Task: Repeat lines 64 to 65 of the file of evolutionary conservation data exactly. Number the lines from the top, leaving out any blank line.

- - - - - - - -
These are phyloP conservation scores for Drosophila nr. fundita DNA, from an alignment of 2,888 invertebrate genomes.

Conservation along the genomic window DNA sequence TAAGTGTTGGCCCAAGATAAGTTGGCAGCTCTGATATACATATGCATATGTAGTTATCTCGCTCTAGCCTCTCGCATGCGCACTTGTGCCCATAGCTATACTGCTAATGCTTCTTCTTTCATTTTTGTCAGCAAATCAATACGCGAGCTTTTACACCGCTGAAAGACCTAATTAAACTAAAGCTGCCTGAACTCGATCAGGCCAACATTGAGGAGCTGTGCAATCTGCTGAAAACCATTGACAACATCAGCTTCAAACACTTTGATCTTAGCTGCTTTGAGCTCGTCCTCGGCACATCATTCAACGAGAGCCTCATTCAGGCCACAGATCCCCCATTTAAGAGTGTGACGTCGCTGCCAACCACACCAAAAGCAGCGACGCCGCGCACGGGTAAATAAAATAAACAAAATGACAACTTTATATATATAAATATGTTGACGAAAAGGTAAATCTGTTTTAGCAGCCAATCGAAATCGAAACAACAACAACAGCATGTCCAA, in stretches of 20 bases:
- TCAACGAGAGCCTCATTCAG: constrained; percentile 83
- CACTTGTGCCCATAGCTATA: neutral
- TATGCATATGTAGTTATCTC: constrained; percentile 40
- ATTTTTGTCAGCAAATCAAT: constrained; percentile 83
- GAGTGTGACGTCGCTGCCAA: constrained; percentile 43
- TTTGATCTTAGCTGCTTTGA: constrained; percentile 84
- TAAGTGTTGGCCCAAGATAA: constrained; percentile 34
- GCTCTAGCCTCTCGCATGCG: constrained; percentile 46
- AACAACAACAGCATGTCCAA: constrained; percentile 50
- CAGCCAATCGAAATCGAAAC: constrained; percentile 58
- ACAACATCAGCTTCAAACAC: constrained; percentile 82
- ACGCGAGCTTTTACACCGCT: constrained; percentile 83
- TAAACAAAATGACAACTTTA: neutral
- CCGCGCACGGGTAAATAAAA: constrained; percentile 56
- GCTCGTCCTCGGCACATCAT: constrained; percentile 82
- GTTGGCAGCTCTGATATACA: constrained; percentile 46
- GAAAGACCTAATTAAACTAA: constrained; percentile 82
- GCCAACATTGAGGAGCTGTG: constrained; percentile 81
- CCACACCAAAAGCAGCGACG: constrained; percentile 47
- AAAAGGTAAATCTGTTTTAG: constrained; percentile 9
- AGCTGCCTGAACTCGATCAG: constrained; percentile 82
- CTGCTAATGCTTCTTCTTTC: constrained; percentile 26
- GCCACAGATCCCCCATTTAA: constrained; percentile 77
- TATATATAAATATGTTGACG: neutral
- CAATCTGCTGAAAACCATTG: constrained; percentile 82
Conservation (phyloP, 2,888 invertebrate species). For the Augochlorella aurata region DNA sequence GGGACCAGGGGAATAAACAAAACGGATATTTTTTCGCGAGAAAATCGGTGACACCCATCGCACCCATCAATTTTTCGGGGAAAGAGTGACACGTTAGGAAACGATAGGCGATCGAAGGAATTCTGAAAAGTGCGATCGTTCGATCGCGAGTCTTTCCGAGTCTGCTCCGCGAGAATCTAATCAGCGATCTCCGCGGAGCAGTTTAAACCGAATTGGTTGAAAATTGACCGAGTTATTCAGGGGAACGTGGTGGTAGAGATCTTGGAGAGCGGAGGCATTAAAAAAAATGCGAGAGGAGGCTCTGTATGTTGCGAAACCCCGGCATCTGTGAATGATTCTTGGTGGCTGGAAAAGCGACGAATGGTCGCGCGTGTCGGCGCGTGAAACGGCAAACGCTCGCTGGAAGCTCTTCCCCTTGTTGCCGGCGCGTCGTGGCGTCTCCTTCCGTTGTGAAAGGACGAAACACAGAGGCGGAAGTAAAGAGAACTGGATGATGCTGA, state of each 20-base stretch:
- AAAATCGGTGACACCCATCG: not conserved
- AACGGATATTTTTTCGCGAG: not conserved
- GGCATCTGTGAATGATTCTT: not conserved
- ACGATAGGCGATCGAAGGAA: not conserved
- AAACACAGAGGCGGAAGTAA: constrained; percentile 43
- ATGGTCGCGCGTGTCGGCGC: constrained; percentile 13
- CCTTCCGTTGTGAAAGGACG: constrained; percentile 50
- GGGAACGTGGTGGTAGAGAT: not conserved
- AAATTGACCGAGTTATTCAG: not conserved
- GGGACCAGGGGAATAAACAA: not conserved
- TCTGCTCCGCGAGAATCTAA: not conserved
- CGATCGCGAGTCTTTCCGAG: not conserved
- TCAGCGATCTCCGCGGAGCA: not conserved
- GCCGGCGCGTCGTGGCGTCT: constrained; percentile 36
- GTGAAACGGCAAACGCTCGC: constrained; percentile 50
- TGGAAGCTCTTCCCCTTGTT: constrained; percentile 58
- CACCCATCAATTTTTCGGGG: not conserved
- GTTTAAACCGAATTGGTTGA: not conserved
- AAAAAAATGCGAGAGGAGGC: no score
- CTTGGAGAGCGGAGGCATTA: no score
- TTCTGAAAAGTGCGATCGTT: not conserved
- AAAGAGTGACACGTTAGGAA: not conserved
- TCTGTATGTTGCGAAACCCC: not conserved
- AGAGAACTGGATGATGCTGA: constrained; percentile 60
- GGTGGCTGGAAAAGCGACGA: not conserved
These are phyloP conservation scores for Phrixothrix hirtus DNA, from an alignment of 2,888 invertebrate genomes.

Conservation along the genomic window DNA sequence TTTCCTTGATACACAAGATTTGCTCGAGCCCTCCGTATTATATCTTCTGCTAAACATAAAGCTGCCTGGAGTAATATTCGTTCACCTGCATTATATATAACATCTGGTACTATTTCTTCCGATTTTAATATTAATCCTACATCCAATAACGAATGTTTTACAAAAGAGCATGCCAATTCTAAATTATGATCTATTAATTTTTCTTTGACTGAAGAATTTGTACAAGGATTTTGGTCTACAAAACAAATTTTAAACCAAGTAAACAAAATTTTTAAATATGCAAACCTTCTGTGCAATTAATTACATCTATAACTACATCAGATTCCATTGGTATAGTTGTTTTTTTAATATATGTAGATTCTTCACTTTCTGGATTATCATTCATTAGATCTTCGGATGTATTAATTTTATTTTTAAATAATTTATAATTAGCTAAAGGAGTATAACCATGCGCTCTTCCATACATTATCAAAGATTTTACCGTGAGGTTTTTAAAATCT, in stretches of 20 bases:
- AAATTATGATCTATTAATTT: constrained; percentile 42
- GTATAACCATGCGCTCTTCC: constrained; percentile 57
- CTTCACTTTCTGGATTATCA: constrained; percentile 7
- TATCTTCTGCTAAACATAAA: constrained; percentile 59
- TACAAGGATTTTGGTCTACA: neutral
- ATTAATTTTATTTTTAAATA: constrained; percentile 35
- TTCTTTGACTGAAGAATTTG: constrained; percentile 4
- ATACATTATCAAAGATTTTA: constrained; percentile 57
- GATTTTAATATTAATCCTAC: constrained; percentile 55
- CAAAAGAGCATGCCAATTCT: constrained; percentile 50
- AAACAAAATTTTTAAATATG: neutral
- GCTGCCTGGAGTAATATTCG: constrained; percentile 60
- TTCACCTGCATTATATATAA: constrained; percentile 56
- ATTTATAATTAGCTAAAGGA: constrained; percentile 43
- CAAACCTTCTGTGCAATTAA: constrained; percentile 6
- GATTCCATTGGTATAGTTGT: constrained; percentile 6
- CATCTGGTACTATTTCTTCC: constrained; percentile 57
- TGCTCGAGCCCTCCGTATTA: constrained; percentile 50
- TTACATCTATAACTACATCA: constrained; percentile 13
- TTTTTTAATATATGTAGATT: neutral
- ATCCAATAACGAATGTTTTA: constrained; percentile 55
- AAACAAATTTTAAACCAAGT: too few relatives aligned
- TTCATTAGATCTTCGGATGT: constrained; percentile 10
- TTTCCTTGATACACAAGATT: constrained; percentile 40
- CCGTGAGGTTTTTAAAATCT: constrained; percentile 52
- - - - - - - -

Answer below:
- GATTTTAATATTAATCCTAC: constrained; percentile 55
- CAAAAGAGCATGCCAATTCT: constrained; percentile 50